Children and Multiple Intelligences, Part 1

Lately I've been contemplating and researching the various types of intelligence.  In case you are wondering, "What are types of intelligence?", I made a list of the nine generally accepted types of intelligence:

  1. Naturalist Intelligence (“Nature Smart”) 
  2. Musical Intelligence (“Musical Smart”) 
  3. Logical-Mathematical Intelligence (Number/Reasoning Smart) 
  4. Existential Intelligence 
  5. Interpersonal Intelligence (People Smart”) 
  6. Bodily-Kinesthetic Intelligence (“Body Smart”) 
  7. Linguistic Intelligence (Word Smart) 
  8. Intra-personal Intelligence (Self Smart”)
  9. Spatial Intelligence (“Picture Smart”)
(For more information about the types of intelligence, see http://skyview.vansd.org/lschmidt/Projects/The%20Nine%20Types%20of%20Intelligence.htm)

I actually knew about the various types of intelligence when my kids were invited into the elementary school target program.  The Target teachers explained that all children have these types of intelligence, and that the Target program works to engage the children in more that linguistic or logical-mathematical intelligences.

Of course, my first thought was, "Why aren't regular teacher attempting to use this information in their teaching?"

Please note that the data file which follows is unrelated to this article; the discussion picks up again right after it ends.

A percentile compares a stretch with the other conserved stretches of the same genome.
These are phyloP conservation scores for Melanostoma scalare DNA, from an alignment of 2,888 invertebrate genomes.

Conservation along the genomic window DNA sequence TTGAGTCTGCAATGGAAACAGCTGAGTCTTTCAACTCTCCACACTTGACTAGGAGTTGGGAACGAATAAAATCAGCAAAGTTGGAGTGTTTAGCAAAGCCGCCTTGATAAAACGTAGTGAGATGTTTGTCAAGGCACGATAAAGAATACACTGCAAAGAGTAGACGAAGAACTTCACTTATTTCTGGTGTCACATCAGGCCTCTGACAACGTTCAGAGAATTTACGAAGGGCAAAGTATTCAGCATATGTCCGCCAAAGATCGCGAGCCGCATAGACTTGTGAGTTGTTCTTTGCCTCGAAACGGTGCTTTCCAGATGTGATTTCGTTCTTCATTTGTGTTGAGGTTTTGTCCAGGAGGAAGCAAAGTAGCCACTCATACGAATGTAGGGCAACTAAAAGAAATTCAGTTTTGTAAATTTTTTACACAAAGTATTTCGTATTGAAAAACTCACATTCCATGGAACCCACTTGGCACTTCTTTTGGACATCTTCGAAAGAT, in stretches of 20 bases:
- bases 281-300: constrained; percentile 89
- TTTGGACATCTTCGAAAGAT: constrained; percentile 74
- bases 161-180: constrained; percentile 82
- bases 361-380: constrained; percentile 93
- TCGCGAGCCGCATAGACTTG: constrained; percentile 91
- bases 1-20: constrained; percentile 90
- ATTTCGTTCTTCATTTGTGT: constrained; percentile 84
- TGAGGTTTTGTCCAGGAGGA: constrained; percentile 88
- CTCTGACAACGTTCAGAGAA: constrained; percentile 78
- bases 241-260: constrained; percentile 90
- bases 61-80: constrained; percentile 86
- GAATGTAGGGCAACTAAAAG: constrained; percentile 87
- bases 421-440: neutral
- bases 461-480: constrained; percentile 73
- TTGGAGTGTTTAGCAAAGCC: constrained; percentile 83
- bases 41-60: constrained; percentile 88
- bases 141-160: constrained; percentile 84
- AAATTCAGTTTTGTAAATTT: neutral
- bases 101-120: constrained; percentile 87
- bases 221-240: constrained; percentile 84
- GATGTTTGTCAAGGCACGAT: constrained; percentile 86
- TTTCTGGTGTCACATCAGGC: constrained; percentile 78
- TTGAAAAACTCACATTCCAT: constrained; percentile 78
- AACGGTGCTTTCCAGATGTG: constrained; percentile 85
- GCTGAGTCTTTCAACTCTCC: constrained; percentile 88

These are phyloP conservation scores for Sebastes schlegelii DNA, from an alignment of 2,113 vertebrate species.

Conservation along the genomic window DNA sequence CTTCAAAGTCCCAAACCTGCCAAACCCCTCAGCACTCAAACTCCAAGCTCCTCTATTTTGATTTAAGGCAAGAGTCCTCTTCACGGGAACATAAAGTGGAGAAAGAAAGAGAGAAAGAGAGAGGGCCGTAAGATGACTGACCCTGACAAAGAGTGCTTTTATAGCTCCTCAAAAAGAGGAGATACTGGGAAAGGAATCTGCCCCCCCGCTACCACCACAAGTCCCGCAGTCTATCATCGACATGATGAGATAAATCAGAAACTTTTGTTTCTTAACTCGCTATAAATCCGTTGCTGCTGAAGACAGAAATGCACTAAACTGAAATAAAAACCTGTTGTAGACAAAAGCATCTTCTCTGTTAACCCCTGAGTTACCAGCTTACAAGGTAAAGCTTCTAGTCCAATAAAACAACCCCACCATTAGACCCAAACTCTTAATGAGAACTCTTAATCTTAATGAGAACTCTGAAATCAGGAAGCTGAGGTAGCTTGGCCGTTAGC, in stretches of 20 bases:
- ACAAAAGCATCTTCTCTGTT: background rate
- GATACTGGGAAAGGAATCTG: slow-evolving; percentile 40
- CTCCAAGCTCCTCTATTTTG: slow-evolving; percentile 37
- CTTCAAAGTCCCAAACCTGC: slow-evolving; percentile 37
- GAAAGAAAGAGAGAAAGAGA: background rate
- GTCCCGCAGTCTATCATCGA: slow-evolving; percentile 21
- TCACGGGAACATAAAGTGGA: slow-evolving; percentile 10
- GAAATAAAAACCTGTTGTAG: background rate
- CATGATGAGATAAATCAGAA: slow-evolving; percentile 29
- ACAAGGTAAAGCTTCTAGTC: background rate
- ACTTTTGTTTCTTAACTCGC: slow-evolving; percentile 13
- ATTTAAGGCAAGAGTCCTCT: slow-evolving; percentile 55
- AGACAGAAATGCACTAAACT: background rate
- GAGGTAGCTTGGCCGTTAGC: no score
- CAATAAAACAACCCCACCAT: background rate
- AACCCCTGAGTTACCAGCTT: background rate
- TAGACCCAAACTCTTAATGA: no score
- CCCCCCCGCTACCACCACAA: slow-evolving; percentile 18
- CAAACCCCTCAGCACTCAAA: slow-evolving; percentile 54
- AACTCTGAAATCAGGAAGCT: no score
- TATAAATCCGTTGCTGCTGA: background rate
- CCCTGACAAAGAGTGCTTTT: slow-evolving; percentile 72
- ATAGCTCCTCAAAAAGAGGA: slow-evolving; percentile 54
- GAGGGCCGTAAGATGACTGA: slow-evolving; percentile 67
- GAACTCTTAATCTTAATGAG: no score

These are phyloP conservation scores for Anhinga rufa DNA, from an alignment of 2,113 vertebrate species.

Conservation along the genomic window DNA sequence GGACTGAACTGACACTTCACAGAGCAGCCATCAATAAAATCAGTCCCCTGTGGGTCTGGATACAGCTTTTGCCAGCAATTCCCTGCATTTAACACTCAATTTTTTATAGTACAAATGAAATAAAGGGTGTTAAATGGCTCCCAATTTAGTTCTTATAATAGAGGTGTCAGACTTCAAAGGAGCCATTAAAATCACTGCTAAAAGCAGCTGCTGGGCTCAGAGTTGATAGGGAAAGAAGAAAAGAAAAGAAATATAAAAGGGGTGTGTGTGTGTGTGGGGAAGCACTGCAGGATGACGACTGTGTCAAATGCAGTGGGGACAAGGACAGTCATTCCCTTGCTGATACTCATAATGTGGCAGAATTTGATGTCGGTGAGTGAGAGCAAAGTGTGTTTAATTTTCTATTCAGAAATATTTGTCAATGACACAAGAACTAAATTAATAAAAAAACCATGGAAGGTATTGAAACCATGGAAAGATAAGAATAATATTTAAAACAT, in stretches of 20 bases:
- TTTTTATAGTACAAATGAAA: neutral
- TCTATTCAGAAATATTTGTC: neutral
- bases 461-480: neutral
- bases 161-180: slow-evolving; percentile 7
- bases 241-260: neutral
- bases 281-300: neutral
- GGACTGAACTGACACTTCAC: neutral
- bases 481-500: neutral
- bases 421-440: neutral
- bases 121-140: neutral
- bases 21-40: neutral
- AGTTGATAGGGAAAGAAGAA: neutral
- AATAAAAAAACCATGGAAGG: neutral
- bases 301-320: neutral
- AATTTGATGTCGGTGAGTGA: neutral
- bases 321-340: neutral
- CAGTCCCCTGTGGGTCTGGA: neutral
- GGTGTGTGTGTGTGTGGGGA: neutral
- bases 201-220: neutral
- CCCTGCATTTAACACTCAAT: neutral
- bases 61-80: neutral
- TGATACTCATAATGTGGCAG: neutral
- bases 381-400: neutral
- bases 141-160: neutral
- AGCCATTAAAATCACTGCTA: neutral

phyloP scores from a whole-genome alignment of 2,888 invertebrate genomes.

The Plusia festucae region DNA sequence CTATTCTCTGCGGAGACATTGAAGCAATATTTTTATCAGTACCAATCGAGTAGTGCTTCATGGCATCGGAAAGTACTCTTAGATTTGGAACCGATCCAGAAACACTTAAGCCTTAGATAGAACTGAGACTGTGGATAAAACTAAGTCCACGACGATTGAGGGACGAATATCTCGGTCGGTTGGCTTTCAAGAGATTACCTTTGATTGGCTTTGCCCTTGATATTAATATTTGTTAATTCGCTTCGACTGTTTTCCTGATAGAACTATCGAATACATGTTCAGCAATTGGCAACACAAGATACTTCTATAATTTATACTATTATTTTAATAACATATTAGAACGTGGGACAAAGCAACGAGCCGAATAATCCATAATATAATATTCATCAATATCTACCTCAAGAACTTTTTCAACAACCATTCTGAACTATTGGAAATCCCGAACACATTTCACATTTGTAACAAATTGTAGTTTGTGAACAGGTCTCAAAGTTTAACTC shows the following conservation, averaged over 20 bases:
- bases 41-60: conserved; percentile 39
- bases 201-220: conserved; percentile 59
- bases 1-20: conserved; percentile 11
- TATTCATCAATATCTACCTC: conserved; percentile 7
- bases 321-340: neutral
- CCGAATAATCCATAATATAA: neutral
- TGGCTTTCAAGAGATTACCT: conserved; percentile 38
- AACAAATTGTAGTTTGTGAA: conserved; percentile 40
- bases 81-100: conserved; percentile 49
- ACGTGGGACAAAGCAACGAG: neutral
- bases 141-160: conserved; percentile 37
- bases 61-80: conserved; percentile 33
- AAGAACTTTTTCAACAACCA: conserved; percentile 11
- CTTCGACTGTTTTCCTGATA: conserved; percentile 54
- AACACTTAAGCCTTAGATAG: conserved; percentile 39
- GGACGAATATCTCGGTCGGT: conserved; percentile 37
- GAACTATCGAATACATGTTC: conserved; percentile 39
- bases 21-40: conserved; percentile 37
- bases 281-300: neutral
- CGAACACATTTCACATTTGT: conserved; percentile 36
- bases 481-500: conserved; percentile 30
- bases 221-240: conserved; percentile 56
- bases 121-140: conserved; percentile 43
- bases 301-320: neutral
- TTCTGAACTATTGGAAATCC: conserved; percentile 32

The answer is quite simple - teachers are given the materials they use to teach.  Teachers are not allowed to deviate from the script, figuratively speaking, because that might lead to lower test scores.  And the school systems practically worship test scores at the moment, thanks to No Child Left Behind.  

But I wonder if the children would learn better if the school system allowed the schools and teachers to explore various teaching techniques that utilized all nine type of intelligence.   Or what would happen if we allowed students to explore their strengths and weaknesses instead of expecting all students to fit into a mold?



Comments

  1. Hi, K ~ Great topic. I think a lot depends on the school district and their philosophy. I live in a big city where some districts within the city (and private schools, for that matter) adhere to bland, cold definitions of how to teach. And then there are other school districts that promote the TAG lessons, approaches and exercises to all students. I just listened to my kids' principal explain that in kinder and first grade, at least, all students in the classroom have the opportunity to explore TAG curriculum, regardless of whether they meet TAG criteria as defined by the state. Personally, I think that's great.

    Keep up your great blog!

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  2. Hi, Laurie!

    I agree - a lot does depend both on the school district and the individual school. I like how your school handles kindergarten and first graders. All kids can use the creativity and variety offered by TAG lessons. If only we could get more people to see that...

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